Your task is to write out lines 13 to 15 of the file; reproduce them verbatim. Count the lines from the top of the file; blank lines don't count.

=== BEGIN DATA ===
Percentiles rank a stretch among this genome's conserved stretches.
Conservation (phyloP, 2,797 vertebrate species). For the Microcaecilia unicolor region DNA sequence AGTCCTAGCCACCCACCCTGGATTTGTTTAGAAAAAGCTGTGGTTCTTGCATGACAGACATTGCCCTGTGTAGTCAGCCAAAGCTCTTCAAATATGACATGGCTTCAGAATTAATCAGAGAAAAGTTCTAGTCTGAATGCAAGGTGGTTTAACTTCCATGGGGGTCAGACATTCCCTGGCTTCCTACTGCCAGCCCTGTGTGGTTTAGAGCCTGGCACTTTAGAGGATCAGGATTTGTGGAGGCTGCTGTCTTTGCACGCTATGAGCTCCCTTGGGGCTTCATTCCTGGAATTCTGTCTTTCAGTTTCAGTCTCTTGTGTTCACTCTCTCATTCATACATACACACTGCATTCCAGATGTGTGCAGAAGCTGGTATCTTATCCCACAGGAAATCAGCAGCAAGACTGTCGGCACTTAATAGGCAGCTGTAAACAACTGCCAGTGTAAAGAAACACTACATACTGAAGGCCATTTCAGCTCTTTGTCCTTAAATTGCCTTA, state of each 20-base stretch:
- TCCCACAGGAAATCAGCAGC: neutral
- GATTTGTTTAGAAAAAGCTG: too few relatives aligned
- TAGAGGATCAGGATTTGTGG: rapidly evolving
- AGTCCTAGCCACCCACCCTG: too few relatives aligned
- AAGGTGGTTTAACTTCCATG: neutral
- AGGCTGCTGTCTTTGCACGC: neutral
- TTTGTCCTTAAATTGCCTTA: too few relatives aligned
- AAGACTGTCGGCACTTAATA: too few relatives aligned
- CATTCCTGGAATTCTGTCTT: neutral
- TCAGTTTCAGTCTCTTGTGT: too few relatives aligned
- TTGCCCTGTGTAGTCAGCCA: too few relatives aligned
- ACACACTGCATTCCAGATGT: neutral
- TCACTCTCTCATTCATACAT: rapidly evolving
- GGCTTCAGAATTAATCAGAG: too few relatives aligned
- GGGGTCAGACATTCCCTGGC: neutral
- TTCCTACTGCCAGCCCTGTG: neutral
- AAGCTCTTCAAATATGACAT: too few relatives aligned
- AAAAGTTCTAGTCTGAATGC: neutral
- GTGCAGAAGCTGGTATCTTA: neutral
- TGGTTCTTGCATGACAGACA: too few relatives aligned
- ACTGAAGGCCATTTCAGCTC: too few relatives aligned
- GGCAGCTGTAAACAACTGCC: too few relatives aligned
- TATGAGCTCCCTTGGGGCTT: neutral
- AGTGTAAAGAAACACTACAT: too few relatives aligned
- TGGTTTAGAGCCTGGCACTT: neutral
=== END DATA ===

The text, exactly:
- TTGCCCTGTGTAGTCAGCCA: too few relatives aligned
- ACACACTGCATTCCAGATGT: neutral
- TCACTCTCTCATTCATACAT: rapidly evolving